I.D. Dua, J.
1. The petitioner, Anwar alias Raldu son of Basawa Batwal, resident of Nathu Pora, District Sralkot, (West Pakistan), forwarded to this Court his application dated March 11, 1970 from Central Jail, Jammu where he was being detained, praying for a writ in the nature of the habeas corpus for his production in this Court to enable him to challenge his detention. In the application it was asserted inter alia that the petitioner had been brought from Pakistan to the State of Jammu & Kashmir by his uncle Shri Dosa, son of Jumma who was working for Indian Intelligence. The petitioner had crossed the cease fire line and come to India for the purpose of taking to Pakistan the necessities of life. His uncle who was inimical towards him got him arrested after he had crossed the cease-fire line on the basis of the allegation that the petitioner was a smuggler and had opium on his person. The petitioner was thereafter convicted and sentenced. His sentence expired in January, 1970. After his release he was again arrested. His detention after his rearrest was challenged in this application.
2. In the return it was sworn by Shri A.K. Hamdani, Under Secretary, Home Department, Jammu & Kashmir State that the petitioner had been detained on January 30, 1970 pursuant to an order dated January 27, 1970. The petitioner was duly informed of the grounds of his detention and also of his right to make a representation. He, however, made no representation. His case was referred to the Advisory Board and the opinion of the Board was being awaited. The petitioner, according to the return, had been detained earlier and on the expiry of two years of detention he was re-arrested with the object of making arrangements for his expulsion from the State of Jammu & Kashmir.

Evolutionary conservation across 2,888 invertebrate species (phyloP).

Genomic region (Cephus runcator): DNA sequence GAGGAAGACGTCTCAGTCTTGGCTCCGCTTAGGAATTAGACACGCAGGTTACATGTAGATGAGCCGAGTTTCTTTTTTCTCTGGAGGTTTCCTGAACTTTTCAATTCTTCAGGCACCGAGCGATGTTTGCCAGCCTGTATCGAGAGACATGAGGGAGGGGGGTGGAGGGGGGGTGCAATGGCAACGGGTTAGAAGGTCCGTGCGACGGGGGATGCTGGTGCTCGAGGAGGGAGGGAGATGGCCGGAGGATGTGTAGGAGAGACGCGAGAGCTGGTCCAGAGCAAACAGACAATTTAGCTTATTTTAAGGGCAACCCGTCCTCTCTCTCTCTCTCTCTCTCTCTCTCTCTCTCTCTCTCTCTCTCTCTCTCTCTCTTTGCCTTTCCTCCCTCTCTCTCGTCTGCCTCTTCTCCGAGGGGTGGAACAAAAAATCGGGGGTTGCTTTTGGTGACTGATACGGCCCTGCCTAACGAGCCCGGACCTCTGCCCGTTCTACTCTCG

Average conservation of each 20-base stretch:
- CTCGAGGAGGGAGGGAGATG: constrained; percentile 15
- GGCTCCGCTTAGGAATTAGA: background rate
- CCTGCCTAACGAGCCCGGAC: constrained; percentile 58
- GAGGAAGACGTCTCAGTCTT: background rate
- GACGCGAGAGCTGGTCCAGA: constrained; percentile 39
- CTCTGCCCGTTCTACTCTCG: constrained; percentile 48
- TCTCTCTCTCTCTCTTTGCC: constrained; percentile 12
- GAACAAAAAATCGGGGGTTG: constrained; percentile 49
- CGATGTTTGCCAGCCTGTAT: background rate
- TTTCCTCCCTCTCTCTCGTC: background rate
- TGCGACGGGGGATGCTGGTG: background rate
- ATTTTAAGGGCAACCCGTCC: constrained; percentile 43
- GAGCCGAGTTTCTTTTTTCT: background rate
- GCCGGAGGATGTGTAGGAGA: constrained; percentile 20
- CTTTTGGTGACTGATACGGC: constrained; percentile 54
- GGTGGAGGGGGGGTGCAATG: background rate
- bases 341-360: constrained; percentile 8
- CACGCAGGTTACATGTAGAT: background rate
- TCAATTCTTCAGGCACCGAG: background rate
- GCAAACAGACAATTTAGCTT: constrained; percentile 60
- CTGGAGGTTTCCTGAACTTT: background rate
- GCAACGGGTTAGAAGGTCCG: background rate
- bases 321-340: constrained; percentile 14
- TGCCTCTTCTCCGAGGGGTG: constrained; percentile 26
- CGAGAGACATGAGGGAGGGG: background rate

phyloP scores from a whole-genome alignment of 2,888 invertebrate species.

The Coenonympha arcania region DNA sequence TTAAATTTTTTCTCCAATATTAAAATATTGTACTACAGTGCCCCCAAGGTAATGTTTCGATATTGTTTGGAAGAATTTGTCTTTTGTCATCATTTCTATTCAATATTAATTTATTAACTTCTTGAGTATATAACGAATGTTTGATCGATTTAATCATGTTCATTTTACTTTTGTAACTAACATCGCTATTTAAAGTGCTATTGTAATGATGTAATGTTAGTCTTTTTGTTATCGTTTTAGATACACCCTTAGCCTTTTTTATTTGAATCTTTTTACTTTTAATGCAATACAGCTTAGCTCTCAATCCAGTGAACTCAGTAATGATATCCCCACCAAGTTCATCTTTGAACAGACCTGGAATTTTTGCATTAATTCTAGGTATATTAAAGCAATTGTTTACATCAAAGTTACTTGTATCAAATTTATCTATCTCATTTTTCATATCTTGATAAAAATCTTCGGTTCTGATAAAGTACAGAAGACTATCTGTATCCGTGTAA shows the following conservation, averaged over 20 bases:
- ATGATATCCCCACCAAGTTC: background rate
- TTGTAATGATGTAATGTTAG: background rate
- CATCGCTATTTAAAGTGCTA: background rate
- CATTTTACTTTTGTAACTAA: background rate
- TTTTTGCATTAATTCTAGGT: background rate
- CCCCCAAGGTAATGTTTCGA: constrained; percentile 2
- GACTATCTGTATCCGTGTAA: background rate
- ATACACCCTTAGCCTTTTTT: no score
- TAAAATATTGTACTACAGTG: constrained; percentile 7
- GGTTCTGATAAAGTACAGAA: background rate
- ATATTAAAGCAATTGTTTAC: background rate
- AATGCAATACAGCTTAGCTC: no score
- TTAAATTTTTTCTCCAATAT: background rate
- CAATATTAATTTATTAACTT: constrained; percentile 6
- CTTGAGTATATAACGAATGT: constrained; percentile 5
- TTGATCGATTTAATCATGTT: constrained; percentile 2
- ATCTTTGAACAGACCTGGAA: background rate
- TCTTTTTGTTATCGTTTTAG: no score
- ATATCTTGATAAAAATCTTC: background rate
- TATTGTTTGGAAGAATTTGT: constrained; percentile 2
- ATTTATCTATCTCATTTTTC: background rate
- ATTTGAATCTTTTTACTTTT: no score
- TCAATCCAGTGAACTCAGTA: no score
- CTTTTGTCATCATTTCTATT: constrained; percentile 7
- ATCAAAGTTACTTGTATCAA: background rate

3. On June 9, 1970 this case was heard by the Vacation Judge (Ray, J.) and time was granted to the petitioner up to June 23. 1970 for filing a rejoinder to the return. On June 15, 1970 the State filed an application stating that the, order of the petitioner's detention had since been revoked and that the petitioner had been ordered on Jane 9, 1970 to leave India within ten days. This application came up for hearing on June 16, 1970 when the State took time for producing the orders of revocation of the detention order and of the petitioner's deportation. The case was accordingly adjourned to June 18, 1970 when by means of a short order the writ petition was dismissed and the petitioner was permitted to be sent out of India. I now proceed to give reasons for the order.